Robert Morris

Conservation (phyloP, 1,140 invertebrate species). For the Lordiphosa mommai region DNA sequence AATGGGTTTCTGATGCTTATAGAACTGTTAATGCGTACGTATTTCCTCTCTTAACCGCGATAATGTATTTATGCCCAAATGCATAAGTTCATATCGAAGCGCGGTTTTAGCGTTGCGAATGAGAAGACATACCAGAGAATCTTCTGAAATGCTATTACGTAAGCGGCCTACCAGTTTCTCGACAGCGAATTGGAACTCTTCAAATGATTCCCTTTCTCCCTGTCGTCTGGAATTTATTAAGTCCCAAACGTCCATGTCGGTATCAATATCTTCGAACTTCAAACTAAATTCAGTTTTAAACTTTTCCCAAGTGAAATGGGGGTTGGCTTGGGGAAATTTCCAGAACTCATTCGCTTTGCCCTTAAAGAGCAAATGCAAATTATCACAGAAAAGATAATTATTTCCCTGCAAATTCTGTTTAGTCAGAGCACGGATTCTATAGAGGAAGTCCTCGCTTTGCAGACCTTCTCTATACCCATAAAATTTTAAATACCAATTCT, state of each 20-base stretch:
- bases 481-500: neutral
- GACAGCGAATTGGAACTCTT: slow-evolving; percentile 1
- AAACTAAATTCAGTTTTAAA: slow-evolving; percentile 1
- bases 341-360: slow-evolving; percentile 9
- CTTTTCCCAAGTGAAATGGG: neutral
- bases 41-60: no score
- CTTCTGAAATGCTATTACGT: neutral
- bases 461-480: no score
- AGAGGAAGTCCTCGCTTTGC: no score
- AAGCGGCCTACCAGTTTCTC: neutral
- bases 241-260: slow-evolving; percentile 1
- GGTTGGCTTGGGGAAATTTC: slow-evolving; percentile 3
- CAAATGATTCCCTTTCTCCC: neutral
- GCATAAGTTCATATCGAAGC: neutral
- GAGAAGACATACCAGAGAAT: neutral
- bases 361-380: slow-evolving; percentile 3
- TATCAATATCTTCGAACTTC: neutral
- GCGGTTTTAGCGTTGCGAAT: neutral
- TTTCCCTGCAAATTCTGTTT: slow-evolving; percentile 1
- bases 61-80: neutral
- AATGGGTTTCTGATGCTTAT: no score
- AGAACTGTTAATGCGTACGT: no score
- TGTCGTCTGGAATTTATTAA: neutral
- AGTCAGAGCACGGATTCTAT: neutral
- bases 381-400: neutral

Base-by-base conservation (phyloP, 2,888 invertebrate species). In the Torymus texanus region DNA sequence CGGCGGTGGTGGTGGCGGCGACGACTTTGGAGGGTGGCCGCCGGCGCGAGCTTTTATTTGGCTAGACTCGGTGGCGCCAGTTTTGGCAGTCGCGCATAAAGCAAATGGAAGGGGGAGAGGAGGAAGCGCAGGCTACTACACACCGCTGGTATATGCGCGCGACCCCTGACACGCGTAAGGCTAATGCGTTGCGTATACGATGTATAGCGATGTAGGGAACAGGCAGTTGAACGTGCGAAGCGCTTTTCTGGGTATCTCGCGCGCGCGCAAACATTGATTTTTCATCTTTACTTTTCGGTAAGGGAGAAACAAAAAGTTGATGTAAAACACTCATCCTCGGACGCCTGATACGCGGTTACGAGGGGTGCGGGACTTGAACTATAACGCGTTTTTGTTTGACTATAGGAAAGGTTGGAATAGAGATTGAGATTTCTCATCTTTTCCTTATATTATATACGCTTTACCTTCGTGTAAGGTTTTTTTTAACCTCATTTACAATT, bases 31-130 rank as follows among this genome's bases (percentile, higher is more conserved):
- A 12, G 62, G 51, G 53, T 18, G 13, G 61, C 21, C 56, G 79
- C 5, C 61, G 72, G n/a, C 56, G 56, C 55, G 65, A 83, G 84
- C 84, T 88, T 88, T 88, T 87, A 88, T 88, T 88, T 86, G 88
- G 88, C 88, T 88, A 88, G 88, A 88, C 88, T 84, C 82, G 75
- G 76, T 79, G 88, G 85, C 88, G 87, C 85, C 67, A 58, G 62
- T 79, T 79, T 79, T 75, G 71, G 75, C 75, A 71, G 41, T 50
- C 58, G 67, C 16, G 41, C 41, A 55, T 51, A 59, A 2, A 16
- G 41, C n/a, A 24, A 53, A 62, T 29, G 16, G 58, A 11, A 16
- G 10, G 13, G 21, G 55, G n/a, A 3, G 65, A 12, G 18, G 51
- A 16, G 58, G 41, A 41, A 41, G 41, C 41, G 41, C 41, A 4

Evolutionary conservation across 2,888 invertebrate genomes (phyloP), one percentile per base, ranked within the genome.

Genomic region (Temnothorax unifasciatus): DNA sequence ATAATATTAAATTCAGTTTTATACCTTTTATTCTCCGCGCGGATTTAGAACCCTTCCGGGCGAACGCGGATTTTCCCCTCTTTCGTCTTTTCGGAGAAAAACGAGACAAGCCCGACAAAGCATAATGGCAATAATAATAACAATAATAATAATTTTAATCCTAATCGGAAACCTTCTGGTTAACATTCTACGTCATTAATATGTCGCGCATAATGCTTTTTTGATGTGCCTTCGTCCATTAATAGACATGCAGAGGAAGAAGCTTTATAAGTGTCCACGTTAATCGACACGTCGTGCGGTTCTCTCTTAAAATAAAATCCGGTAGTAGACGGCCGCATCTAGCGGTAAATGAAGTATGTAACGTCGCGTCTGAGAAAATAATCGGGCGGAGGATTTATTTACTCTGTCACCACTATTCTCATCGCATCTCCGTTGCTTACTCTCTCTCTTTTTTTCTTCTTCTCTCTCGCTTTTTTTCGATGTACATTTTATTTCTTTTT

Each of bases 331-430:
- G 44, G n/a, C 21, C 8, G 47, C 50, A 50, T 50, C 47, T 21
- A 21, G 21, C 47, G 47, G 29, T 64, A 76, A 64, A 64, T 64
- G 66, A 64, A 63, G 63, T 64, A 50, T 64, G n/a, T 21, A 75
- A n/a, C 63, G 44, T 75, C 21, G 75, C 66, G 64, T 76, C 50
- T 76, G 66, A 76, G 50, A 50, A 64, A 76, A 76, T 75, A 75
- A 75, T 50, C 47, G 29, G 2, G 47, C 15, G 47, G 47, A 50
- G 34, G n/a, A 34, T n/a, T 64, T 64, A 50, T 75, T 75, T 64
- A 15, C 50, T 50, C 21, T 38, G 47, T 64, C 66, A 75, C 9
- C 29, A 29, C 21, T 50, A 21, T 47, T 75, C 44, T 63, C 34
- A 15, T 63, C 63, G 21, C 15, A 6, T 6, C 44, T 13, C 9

On September 11, 2001, the enemy attacked us. My rifle company was engaged in a war game exercise on the island of Oahu, and our opposition had used the cover of darkness to try to penetrate our defensive position. At 3:30 a.m., the company leadership had gathered to plan our counterattack when my radio operator interrupted me. "Sir," he implored, "you are needed on the radio. I think it is important." Although I heard the radio operator, the urgency of our planning process muted his request. Our company was on the verge of accomplishing a demanding mission for which we had been preparing for the past six months. At the outset of this half-year journey, that same company could not ...

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